This time last summer, I received a new bike for my birthday. With it being the first birthday in years that I actually received something I wanted off my birthday list, to say I was excited would be an understatement. I couldn’t wait to take my new whip out for a ride on the bike path near my house. Well after posting selfies of my first ride on Facebook (because if it isn’t on Facebook, it didn’t happen, right?), a friend invited and added me to a biking interest group. Now when it comes to biking, I’m a total rookie. I do it strictly for leisure as a relaxing outdoor activity. I don’t own a $5,000 Trek bike. I have a simple mountain bike and helmet, both of which serve their purpose just fine. As a part of the rules for new members, I posted one of the selfie collages I took on my first ride. I received some warm welcomes and best wishes on my newfound hobby. And I also received some unexpected criticism and put downs. The position of my helmet wasn’t right, my choice in shades wasn’t right, and my Bluetooth headset…you guessed it, wasn’t right SMH! After a few thanks your and putting some people on complete ignore, the “bike Nazis” eventually worked their way down to my new whip. My $200 bike wasn’t good enough. I needed a four figure road bike. Seeing how they completely sucked the joy out of what was supposed to be an enjoyable leisure activity, I didn’t post much after that. Instead of jumping ship, I decided to go into lurk mode. I mean, maybe I caught them on a bad day? Maybe it was a full moon? Some people are more in their egos on some days than others, especially on a payday. So, I thought to myself, I’ll give them a chance. After all, I really did have in interest in learning more about biking and maybe getting some pointers. But to my dismay, I made the same observations when other new members posted their introductions. The same criticism, put downs, and suggestion for an expensive they had no intention in putting a down payment on. Then every post in between seemed to be a bragging competition over who had the best bike, biked the most miles, and took the best selfies. After the repetitive bragging fests, I left the group.
While this particular scenario is about my biking experience, I’ve also seen this behavior in the travel world. In fact, you can find it in almost every group. It seems like people have this drive to be “all knowing” and want their experience to trump everyone else’s experience. Travel has become a commonplace activity for people to upstage one another on how many passport stamps they have collected in comparison to someone else. It has become a playground to belittle other people’s travel experiences. Why do we shame people who are new to our experiences? I mean, a new interest is just that, it’s NEW. As a new traveler, I won’t have as much “hands on” knowledge about the world as someone who has traveled to all seven continents and I certainly won’t have as many passport stamps. The only thing we will share in common is an activity we both want to learn more about (me as the “new” traveler) and grow in (you as the “experienced” traveler). We all have to start somewhere.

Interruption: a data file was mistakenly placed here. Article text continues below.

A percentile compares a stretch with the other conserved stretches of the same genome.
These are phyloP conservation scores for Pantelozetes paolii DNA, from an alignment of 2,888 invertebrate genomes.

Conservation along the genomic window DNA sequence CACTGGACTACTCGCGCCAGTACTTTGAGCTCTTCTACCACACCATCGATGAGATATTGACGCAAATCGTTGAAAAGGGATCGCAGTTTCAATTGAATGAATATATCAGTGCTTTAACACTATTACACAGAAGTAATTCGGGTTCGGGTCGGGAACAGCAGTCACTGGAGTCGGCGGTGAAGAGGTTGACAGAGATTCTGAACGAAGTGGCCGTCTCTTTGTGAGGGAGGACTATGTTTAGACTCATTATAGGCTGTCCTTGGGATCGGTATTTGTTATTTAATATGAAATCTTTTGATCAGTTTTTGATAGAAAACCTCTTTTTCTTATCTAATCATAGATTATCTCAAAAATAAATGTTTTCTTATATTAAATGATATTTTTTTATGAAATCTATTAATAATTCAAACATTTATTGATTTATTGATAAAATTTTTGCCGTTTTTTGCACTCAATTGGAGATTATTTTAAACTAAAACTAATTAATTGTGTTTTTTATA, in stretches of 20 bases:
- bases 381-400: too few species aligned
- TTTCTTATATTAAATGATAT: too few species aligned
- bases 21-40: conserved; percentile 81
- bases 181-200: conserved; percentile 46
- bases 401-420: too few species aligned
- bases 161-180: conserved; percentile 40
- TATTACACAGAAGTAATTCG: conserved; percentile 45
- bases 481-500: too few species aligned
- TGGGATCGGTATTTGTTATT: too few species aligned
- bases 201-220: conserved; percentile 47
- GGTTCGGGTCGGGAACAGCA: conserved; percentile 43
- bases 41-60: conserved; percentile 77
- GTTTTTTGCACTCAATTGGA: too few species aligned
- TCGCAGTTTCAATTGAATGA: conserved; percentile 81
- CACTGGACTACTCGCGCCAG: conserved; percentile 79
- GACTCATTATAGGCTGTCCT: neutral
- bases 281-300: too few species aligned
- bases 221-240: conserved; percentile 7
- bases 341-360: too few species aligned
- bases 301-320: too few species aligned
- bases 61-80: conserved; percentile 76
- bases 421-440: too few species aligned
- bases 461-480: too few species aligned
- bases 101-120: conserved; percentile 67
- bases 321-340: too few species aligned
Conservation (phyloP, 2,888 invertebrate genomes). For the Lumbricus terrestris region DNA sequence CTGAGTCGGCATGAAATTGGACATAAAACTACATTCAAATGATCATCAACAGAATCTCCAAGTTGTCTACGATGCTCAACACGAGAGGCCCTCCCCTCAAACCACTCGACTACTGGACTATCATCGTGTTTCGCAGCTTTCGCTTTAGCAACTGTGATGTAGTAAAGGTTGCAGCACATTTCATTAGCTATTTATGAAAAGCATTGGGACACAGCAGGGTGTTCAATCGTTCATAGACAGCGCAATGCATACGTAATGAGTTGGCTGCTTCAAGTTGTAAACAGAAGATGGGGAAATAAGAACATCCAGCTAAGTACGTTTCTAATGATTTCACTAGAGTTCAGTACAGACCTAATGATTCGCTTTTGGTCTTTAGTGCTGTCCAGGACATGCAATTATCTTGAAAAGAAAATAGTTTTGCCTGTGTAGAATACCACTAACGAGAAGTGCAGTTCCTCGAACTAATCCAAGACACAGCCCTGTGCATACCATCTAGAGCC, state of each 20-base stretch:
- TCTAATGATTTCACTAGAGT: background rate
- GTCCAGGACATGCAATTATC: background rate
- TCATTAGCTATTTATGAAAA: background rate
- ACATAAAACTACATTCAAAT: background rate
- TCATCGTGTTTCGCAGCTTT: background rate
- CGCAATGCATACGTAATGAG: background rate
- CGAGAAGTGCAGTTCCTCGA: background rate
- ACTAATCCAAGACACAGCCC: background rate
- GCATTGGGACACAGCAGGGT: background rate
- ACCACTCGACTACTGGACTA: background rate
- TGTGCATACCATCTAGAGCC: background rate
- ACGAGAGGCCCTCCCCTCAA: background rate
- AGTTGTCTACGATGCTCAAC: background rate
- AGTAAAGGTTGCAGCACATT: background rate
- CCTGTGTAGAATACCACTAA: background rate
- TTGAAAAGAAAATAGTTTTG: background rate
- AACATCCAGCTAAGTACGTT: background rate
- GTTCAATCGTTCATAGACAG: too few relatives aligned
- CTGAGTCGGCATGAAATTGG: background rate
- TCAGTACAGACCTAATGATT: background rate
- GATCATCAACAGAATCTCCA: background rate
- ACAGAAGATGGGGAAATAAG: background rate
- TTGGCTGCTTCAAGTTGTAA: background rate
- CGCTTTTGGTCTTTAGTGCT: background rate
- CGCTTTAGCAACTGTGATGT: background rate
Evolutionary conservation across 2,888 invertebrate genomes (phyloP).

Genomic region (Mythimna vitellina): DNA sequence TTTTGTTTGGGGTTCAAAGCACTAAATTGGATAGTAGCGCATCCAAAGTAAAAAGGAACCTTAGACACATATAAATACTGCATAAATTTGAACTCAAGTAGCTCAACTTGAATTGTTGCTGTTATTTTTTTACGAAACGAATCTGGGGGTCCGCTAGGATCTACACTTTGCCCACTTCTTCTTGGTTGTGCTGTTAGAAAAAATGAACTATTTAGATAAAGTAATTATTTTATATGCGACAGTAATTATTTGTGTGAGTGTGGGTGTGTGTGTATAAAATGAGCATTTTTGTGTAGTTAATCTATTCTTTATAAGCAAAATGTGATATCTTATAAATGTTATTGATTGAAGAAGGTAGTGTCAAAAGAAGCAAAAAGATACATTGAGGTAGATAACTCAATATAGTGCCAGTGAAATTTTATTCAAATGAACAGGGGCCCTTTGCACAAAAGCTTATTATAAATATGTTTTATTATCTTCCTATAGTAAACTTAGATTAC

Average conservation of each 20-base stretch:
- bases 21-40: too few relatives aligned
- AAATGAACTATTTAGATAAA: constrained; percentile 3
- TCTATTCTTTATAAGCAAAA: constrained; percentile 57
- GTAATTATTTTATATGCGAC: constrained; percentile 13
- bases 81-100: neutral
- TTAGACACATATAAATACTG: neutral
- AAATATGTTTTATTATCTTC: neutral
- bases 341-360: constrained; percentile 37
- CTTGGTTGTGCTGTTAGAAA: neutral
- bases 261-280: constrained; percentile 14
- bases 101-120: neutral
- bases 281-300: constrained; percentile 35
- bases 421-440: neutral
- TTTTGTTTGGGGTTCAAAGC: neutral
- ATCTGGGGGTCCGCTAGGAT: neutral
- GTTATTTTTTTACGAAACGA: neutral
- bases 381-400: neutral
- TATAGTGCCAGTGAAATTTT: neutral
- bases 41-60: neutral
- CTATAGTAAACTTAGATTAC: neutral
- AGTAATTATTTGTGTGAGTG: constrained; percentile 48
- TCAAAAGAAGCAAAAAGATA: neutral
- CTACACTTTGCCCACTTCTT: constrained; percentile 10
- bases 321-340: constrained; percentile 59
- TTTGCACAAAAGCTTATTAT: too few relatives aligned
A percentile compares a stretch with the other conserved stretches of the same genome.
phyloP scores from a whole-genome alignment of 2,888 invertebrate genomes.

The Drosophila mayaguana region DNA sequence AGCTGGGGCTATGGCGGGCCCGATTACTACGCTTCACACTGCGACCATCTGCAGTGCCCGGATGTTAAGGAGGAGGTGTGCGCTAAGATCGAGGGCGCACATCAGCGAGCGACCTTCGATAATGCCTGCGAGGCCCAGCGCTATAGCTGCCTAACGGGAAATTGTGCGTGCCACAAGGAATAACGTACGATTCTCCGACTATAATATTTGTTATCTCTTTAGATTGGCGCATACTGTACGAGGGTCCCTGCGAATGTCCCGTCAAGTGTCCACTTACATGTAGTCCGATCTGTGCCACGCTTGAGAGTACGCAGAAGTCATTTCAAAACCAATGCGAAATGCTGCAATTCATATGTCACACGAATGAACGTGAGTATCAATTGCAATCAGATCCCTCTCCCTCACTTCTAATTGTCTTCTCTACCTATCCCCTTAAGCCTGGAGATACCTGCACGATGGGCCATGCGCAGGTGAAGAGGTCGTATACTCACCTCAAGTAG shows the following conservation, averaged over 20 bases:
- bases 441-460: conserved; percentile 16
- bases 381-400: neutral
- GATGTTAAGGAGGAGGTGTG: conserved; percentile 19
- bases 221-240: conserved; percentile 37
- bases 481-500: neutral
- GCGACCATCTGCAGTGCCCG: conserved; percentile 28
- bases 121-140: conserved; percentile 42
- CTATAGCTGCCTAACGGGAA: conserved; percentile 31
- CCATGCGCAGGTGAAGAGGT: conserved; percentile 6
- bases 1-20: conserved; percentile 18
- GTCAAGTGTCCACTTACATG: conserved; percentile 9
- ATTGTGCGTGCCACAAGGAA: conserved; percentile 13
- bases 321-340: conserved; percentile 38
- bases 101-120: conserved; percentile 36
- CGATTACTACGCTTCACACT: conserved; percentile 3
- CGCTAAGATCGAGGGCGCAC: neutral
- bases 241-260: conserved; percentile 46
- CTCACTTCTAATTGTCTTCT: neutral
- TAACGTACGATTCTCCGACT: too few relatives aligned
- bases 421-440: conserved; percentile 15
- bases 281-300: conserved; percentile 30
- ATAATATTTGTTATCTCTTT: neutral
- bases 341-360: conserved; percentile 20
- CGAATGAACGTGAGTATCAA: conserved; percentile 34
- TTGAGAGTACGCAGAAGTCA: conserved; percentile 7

People travel for many different reasons. You have those that want to be the Beyoncé of the travel game. And you have those that are more than content being the Ashanti of travel….and both are perfectly OKAY. Everyone that decides to take up golf doesn’t aspire to become the next Tiger Woods. Everyone that decides to take up tennis doesn’t aspire to compete in Wimbledon next year. Every new foodie isn’t trying to become the next Rachel Ray. And every new traveler isn’t trying to become the next “it” travel blogger with thousands of Instagram followers. Some people do things strictly for leisure and personal enjoyment. Nothing more, nothing less. If you love to travel only to the Caribbean once a year, that’s fine. And if traveling all seven continents every year is an absolutely must for you, that’s okay too. But don’t crap on next person’s experience or lack thereof. While “only going to Cancun or Puerto Rico” may not seem like a big deal to me or another experienced traveler, it can mean the world to someone who has never stepped outside of our borders…or even their city. And that experience that we look down on can be the gateway to open them up to even greater experiences.
How can we attract people to travel (or any other activity), if we’re always putting them down? The world needs more encouragers and less critics. Blowing out someone else’s candle doesn’t make you shine brighter. It makes you look like an idiot.
And I’m done.
2 thoughts on “Why do we travel shame?”
LMAO “The Ashanti of travel…” I’m sooooo posting this on my FB page. Really nice read and you explained something I’ve experienced very well “travel shame” definitely adding that to my mental directory.
It’s because the only satisfaction for people caught up in consumerism is to be a dick to people who are smart enough to not be drawn so deeply into the idiocy of consumerism that runs people’s lives. I guarantee the people “travel shaming” are resort type travelers. Real vagabonds like me don’t judge, we just size up weather or not we want to the place you are describing! Cheers! Loved the post!